The U.S. House could vote on the enhanced Ukraine aid program as soon as this week, sending the bill to the legislature, which is now preparing to approve Biden's nomination of Bridget Brink as the next Ukrainian ambassador.
The Ukraine measure was referenced in the House's Tuesday calendar, but it was unclear how concrete that was.
Because the president's party only has the tiniest majorities in the House and Senate, Republican participation is preferable, if not essential, in passing the president's regional policy.
Over the weekend, House Speaker Nancy Pelosi spoke of an upcoming assistance package. "I believe we will be able to execute it as swiftly as possible," she said.
Regardless of their differences about Biden's foreign affairs approach and alleged errors in facing Russia, members of the House and Senate have united to back the president's agenda in Ukraine.
The lend-lease bill, which Biden passed into law on Monday, resurrects the idea of sending heavy weapons to Ukraine more swiftly. Introduced during World War II, lend-lease suggested that the United States would become the arsenal of democracy, assisting Britain and the allies in their battle against Nazi Germany.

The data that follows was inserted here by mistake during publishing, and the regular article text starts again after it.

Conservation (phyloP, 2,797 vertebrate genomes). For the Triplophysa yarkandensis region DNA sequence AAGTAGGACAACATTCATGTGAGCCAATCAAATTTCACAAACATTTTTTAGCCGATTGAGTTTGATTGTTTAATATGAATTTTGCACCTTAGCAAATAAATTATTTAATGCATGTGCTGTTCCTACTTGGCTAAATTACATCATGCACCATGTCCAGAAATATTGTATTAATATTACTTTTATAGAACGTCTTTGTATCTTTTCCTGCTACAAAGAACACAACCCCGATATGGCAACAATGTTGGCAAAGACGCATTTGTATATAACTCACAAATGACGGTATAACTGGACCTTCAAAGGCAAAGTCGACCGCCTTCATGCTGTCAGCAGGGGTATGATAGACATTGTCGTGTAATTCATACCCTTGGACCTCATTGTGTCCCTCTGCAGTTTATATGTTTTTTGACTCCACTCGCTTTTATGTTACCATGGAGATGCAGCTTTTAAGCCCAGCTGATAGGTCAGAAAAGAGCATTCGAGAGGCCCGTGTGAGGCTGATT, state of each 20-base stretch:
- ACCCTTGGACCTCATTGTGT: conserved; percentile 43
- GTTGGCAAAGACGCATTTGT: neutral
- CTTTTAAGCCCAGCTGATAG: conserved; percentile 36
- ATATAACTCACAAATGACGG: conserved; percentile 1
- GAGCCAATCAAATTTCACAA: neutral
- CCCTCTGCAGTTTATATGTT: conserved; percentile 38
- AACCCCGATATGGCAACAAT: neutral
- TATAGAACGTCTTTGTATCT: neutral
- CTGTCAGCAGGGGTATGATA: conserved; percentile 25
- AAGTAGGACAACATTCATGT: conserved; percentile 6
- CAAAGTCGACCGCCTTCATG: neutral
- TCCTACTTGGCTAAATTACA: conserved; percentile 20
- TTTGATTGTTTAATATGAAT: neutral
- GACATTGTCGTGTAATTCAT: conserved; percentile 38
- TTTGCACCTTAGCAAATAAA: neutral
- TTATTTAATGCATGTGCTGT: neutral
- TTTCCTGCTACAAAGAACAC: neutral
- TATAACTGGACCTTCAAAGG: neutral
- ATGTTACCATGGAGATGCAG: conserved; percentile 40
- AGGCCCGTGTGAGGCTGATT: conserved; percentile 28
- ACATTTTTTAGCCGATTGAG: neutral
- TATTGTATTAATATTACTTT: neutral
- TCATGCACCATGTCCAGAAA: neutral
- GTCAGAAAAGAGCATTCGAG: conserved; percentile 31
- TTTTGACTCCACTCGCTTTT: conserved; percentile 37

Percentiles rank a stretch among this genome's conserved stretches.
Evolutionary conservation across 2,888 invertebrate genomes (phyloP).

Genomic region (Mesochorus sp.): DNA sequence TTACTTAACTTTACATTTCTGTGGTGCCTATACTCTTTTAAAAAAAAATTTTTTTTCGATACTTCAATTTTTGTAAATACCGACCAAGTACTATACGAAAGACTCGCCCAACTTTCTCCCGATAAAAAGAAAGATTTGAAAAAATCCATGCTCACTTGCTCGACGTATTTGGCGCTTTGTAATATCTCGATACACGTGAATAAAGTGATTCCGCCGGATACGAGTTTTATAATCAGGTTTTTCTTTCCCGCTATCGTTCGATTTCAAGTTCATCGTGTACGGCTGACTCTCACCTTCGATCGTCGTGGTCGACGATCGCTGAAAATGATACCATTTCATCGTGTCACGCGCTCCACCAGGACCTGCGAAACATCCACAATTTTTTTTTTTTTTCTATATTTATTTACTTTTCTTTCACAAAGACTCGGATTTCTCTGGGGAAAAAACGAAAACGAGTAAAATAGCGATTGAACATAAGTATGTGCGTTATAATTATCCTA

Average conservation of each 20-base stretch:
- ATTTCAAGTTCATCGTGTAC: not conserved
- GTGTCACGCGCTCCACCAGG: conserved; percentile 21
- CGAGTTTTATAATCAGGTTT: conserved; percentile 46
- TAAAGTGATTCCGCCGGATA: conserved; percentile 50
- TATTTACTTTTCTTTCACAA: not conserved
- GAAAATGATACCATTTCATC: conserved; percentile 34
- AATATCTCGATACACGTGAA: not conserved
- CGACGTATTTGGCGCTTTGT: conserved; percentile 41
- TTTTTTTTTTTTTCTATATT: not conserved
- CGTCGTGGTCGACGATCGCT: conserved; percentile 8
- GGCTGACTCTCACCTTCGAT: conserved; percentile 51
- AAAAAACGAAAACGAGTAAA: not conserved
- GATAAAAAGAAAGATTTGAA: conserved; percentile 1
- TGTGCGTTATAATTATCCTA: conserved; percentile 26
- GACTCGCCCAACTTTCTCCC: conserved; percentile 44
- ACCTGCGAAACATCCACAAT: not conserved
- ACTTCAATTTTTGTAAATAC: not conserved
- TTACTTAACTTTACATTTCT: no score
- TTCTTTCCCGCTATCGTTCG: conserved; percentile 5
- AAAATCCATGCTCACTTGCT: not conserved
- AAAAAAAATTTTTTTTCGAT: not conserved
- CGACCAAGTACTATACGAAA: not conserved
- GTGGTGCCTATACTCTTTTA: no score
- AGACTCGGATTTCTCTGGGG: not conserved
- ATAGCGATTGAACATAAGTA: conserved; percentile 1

Before signing the law, Biden warned that "Putin's war" was once again delivering massive destruction to Europe, referring to the day's significance.
Biden signed the bill, which had significant bipartisan support, backed by two House Democrats and one Republican. It was unanimously approved by the Senate last month, without the necessity for a formal final vote.
It was decisively passed in the House, with only ten Republicans voting against it.
Sen. John Cornyn of Texas, one of the bill's main Republican proponents, said in a statement that the package will give Ukraine the advantage against Russia and that he is happy that America could serve as the armory of democracy for this crucial partner.
Other proposals, such as halting Russian oil shipments to the United States and calling for an investigation into Putin's atrocities, have also received widespread support, while some senators have pressed Biden to go further.
Biden recognized that the money he wanted from Congress to handle the COVID-19 situation at home would have to be split from his request for further military and humanitarian aid for Ukraine.
As the pandemic problem enters a new phase, Republicans in Congress are rejecting spending more money at home, and Biden did not want to prolong funding for Ukraine by debating the subject even more.